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Porsche confusion costs Spa win

by | May 6, 2015 | Porsche News, Race and Rally

Porsche driver, Mark Webber, had every reason to be disappointed after round two of the 2015 FIA World Endurance Championship at Spa-Francorchamps. From a dominant qualifying performance, where Porsche claimed the first three grid positions for the start of the race, Audi outraced the Porsche 919 LMP1 Hybrids to take its second win of the 2015 season.

“Ultimately there were too many own goals that put us on the back foot, like the problem with the rear suspension that cost us two and a half minutes,” Webber told at the finish. “But that’s how it should be. The level is so high now and the championship is red hot; we don’t want to be gifted any results having not performed at a high level. A two-three for Porsche is good, but we leave here a little bit disappointed.”

Ferdinand Magazine Porsche 919 LMP1 racing Spa WEC 2015-2

Despite disappointment for Porsche fans, Spa was another incredible race. The 919 Hybrids stormed off the grid, setting a strong early pace. In the all-new number 19 car, Nick Tandy outran highly regarded F1 teammate Nico Hülkenberg, clocking the car’s fastest race lap on lap 5 with a 1:58.052. The following lap, the LMP1 cars caught the GTs, who were also enjoying some speed. Enter confusion for Porsche.

As Tandy piled in some increasingly fast laps, fellow Porsche “newbie”, Kévin Estre, was flying in the number 91 RSR. Locked in battle with the Astons, Estre clocked the highest top speed of the GTE-Pro class for the entire race on lap 6, hitting 266.7 km/h (165.71 mph) along Spa’s Kemmel Straight. As the two groups descended the hill towards Pif-Paf, Tandy spotted the hint of a gap between Estre and the apex, and squirted 19 straight towards it.

By the time he arrived, it was gone. The two cars collided with disastrous consequences. Porsche’s LMP1 chief, Fritz Enzinger, described it as “an unlucky accident”, but the stewards thought differently, hitting Estre (below) with a penalty. “Totally undeserved” was the verdict amongst the racers watching the race on my iPhone in the Donington pit lane.

Ferdinand Magazine Porsche 919 LMP1 racing Spa WEC 2015

As the race continued, more issues befell the Porsche racers. Brendon Hartley – again the quickest man in Porsche’s LMP1 squad – set the fastest lap of the race early on: a 1:57.972 on lap five. Audi would later come very close to beating that, but Hartley’s early speed would not last forever. Losing the brakes into the final chicane and heading deep into the runoff, Brendon took a sweet little shortcut back to the track, but unfortunately ran too close to the marshals for the race director’s liking. A stop and go penalty with subsequent damper failure put the leading car out of contention.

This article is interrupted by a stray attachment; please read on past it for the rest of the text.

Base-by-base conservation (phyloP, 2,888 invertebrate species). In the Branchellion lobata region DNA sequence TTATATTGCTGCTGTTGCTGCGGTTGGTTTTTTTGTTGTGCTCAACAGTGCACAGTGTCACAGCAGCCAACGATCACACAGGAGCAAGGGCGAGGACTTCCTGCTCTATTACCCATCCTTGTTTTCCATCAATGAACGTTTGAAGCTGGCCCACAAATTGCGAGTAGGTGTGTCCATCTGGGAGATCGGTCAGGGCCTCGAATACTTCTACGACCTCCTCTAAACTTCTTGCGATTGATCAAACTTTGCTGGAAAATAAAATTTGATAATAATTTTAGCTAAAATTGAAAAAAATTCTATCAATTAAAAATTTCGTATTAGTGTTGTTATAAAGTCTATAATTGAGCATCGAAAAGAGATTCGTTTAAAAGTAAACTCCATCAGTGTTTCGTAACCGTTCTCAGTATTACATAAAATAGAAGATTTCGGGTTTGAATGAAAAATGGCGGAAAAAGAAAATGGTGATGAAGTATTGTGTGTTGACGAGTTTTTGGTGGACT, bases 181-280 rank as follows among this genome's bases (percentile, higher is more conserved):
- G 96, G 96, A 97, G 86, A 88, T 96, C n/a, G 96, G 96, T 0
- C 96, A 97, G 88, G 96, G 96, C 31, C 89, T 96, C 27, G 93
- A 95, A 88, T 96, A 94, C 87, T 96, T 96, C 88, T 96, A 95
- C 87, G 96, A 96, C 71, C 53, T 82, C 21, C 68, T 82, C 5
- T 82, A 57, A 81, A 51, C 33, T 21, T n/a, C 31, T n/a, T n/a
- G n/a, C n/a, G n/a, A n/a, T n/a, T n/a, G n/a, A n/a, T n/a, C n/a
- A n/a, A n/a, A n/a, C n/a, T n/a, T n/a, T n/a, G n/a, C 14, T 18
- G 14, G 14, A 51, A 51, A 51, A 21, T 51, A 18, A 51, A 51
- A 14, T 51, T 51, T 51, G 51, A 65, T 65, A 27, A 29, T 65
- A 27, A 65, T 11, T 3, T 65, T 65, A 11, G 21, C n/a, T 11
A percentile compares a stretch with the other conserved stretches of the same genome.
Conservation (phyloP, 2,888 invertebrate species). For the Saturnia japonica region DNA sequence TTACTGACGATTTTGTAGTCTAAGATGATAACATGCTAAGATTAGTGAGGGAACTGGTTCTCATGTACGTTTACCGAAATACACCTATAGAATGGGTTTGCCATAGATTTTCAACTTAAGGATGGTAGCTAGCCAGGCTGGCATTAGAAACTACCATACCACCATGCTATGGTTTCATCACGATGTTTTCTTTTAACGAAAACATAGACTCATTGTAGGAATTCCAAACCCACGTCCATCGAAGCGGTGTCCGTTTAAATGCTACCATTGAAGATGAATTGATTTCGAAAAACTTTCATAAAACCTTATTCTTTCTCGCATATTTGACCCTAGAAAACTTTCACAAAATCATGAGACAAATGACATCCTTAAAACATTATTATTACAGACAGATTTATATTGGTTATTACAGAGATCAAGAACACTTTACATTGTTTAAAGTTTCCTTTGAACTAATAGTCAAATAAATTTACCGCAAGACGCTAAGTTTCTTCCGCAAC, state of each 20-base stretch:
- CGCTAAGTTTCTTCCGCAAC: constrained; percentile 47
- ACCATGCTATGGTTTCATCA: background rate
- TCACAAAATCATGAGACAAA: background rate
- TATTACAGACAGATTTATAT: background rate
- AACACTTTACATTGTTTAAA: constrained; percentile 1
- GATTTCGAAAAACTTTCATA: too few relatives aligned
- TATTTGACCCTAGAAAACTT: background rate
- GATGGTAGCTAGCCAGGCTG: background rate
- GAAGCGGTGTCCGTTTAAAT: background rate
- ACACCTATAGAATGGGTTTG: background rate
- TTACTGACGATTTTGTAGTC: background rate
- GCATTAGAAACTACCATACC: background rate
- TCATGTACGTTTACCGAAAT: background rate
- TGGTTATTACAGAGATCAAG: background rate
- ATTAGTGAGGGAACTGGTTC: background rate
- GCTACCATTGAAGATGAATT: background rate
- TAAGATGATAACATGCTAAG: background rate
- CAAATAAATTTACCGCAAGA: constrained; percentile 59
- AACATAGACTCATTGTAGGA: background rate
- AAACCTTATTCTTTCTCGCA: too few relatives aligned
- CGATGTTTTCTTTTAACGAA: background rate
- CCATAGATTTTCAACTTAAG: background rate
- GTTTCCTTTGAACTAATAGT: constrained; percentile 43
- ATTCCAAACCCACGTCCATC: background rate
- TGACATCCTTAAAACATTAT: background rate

All hopes then landed on Marc Lieb’s shoulders. The master of understated speed soaked it all up and drove some incredible laps. Now in his sixteenth year as a Porsche driver, Lieb’s early pace proved better than Tandy’s: 1:58.025 on lap 3 was just a few hundredths short of Hartley’s best effort. But the 919 was not kind to its tyres, which Lieb would later point out.

Ferdinand Magazine Porsche 919 LMP1 racing Spa WEC 2015-4

Porsche 919 LMP1 Hybrid Spa: a story of tyre wear

“Because of regulations limiting the supply of tyres, we did a double stint, but it didn’t quite work out with the tyre wear,” said Lieb. “It was a great battle with Ben Tréluyer and quite a moment when he hit me in the rear going down to turn nine, but that’s racing. To strike back we have some work to do in terms of tyre management.”

When the chequered flag fluttered, Audi number 7 (Fässler/Lotterer/Tréluyer) crossed the line in front of Porsche number 18 (Dumas/Jani/Lieb) by less than a quarter of a minute. Audi number 7 had spent a total of 7 minutes 36 seconds in the pits, with Porsche 18 clocking 8 minutes 12 seconds across the same distance. The 919 had shown more than 10 km/h top speed advantage in FP3, but the Audi was sweeter on its tyres, holding on for two and half stints towards the end of the race.

Ferdinand Magazine Porsche 919 LMP1 racing Spa WEC 2015-6